Zoom-ing in on data protection

Business

Zoom-ing in on data protection

Legal Notes

With Joanna Marzouca

Wednesday, November 25, 2020

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As a consequence of COVID-19, we have moved away from face-to-face interactions and now use videoconferencing for work, school, doctors' visits and even weddings. Today, Zoom and similar platforms have become a fixture in our daily lives. In this article we will 'zoom-in' on recent developments involving this popular platform and risks that may be associated with its use, including that of data privacy particularly in the light of the passage of the Data Protection Act herein Jamaica.

THE COMPLAINT

Recently, the US Federal Trade Commission (FTC)announced a settlement with Zoom, the videoconferencing platform, to settle allegations that the company engaged in a “series of deceptive and unfair practices that misled consumers about the security of their communications on the platform and that put certain users' security at risk”.

The complaint against Zoom alleged that Zoom:

1. misled users by offering 'end to end, 256-bit encryption to secure users' communication' when in fact it provided a lower level of security. End to end encryption is a method of securing communications to that only the sender and recipient(s) can read the content. The FTC alleged that this lower level of encryption, allowed Zoom to access the content of users' meetings. This was of particular concern to the FTC given the coronavirus pandemic and given the rapid acceleration in the utilisation rate of videoconferencing or virtual meetings in personal and professional life;

2. falsely claimed that recorded Zoom meetings were encrypted immediately after the meeting ended, but instead, some recordings allegedly were stored unencrypted for up to 60 days on Zoom's servers before being transferred to its secure cloud storage; and

3. compromised the security of some users when it “secretly installed “software called ZoomOpener, specifically on Mac desktops. ZoomOpener allowed Zoom to automatically launch and join a user meeting and bypass an Apple Safari browser (the default browser on Apple computers) as a safeguard to protect users from a common type of malware. The complaint alleges that Zoom did not implement offsetting measures to protect user's security and increased users' risk of remote video surveillance by strangers.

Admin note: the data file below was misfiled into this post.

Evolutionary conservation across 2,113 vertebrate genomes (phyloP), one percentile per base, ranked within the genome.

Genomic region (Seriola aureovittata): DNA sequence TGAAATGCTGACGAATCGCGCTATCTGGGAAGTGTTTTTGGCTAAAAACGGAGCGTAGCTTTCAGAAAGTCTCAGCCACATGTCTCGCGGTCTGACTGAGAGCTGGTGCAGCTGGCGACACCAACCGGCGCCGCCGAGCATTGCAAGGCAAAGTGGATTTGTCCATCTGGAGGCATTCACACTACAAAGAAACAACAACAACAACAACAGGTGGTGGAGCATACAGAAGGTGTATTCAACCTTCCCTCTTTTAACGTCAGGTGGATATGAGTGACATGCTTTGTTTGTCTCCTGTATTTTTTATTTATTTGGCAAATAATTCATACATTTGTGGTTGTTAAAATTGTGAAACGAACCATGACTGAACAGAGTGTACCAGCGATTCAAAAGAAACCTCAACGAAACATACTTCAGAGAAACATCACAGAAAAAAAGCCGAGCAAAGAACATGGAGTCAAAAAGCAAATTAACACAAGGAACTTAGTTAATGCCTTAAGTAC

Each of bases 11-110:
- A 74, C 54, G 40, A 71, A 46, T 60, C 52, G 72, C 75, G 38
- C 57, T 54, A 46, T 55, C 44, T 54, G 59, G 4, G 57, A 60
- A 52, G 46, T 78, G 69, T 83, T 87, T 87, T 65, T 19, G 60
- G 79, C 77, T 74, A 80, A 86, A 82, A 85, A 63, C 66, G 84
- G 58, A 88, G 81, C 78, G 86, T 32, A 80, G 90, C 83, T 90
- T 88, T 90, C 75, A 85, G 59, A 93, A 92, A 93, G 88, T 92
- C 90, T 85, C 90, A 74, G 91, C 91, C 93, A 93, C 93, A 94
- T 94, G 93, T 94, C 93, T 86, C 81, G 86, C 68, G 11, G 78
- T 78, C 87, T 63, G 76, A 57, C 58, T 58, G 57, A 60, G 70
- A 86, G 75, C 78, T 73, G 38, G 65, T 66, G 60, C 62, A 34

Zoom agreed to settle the charges brought by the FTC and has since the complaint, discontinued many of the practices challenged in the complaint. In May 2020, Zoom announced the acquisition of Keybase which they believe will help the company build a sufficient end-to-end encryption for the platform. Zoom has also issued a statement expressing their “commitment to innovating and enhancing their product as we [Zoom] deliver a secure video communications experience”.

WHAT DO COMPLAINTS SUCH AS THIS MEAN FOR DATA PROTECTION IN JAMAICA?

The recently passed Data Protection Act (the Act) in Jamaica requires data controllers to comply with the data protection standards outlined in the Act in relation to all personal data. A data controller is an individual or corporate body, alone or in conjunction with others, determines the purpose and manner in which any personal data are, or are to be, processed, and where personal data is processed only for purposes for which they are required to be processed.

Following the enactment of the Act, a data controller must ensure that appropriate technical and organisational measures be taken and maintained against the unlawful processing of personal data. Data controllers may outsource the processing of data to a third party, these are defined by the Act as a data processor.